A cerclage wire was placed around the proximal femur prophylactically. Cylindrical reaming was performed up to 17mm to a depth corresponding to 200mm. Medially, the bone was deficient to a level just below the lesser trochanter. To prepare for the metaphyseal portion of the AcuMatch® M-Series stem, conical reaming was done up to size 29. Milling of the metaphyseal flare was then completed out to a size 29 large. Trial reductions were done with a 17x200mm diaphyseal stem, a 29 large metaphyseal component and standard high offset proximal neck segment. AP and lateral intra-operative Xrays were obtained and once we were satisfied with these, the definitive stem and metaphyseal components were impacted into place. Trial reductions were performed with a variety of neck segments. A standard high offset neck segment was chosen along with a 28mm head with a +5mm head length in order to best restore the patient’s hip stability and offset. These definitive components were impacted in the desired anteversion and the locking bolt secured. No femoral bone grafting was done. The hip was reduced and found to be stable both anteriorly and posteriorly. Final AP and lateral intra-operative X-rays were obtained to confirm that no cortical penetration or fracture had occurred with the insertion of the implants. Final films looked fine and the operative site was closed in a standard fashion.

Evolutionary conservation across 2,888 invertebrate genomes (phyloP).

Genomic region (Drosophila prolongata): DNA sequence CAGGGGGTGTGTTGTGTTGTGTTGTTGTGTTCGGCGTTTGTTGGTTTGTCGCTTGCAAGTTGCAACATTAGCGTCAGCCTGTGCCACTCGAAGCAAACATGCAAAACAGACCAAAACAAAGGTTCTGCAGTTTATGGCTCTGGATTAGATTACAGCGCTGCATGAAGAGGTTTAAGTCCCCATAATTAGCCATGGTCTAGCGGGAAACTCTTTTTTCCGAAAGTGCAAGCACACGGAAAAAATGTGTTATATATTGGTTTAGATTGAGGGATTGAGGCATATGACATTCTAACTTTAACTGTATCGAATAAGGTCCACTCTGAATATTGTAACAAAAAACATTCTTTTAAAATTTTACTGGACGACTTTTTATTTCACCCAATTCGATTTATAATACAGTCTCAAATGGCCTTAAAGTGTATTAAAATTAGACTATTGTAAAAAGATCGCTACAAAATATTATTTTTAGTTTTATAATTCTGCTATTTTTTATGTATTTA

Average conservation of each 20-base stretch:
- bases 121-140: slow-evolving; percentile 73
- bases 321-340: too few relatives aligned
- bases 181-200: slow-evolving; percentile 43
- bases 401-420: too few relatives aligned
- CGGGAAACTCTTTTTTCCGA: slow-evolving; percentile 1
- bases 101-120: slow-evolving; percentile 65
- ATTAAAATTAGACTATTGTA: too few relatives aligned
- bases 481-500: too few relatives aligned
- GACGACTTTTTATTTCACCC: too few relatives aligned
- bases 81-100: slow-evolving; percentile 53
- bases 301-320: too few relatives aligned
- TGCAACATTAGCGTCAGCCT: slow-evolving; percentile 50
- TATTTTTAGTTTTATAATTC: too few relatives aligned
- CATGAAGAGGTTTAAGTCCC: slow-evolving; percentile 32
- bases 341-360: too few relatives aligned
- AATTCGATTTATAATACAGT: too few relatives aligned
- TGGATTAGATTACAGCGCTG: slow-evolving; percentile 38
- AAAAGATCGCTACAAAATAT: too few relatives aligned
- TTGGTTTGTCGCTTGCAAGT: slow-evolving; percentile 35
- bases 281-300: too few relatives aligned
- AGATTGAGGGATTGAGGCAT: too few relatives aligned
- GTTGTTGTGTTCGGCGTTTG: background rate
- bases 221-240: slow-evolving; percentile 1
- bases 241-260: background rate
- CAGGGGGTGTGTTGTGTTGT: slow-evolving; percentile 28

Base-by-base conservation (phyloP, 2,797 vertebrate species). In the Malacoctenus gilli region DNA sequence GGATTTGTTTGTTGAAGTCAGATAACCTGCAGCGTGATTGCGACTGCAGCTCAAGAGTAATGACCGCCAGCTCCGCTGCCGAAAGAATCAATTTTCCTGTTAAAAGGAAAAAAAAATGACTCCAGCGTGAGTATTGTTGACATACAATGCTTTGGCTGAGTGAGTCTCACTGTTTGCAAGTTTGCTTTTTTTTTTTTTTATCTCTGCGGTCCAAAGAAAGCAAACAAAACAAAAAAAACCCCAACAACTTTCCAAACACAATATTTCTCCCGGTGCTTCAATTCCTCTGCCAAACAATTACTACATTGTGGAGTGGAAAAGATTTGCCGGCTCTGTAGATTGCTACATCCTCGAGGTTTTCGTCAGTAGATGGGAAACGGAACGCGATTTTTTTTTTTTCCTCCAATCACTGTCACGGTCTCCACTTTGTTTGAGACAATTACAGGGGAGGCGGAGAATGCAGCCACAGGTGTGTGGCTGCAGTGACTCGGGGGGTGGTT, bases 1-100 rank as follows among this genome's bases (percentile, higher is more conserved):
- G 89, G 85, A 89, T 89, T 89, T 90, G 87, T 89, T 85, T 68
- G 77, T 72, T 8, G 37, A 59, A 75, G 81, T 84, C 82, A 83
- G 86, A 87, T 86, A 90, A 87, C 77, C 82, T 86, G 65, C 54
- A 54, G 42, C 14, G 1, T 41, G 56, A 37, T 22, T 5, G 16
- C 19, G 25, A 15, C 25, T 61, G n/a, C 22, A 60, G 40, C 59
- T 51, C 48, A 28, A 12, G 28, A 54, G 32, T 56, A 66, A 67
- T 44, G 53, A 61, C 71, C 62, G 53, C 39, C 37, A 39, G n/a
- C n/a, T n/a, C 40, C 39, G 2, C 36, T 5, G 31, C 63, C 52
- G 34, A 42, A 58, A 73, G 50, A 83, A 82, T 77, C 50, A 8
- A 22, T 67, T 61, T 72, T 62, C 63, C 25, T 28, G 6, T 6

Post-operatively he did well and was discharged on the third day, restricted to featherweight bearing for six weeks. At the six-week visit, the patient was advanced to weight bearing as tolerated and conditioning exercises were initiated. By the three-month visit, he was walking without aids and had resumed his normal activities including Tai Chi.
The patient has been followed yearly with a four-year follow-up. Early post-op X-rays (three month) show a stable construct with evidence of the pre-operative osteolysis (Figure 2). The length and offset have been restored and the patient is functioning well. Post-operative films at four years show a remarkable amount of regeneration of the metaphyseal and diaphyseal regions of the patient’s proximal femur (Figure 3). Due to metaphyseal fixation, physiologic loads have been distributed through the femoral diaphysis resulting in cortical hypertrophy.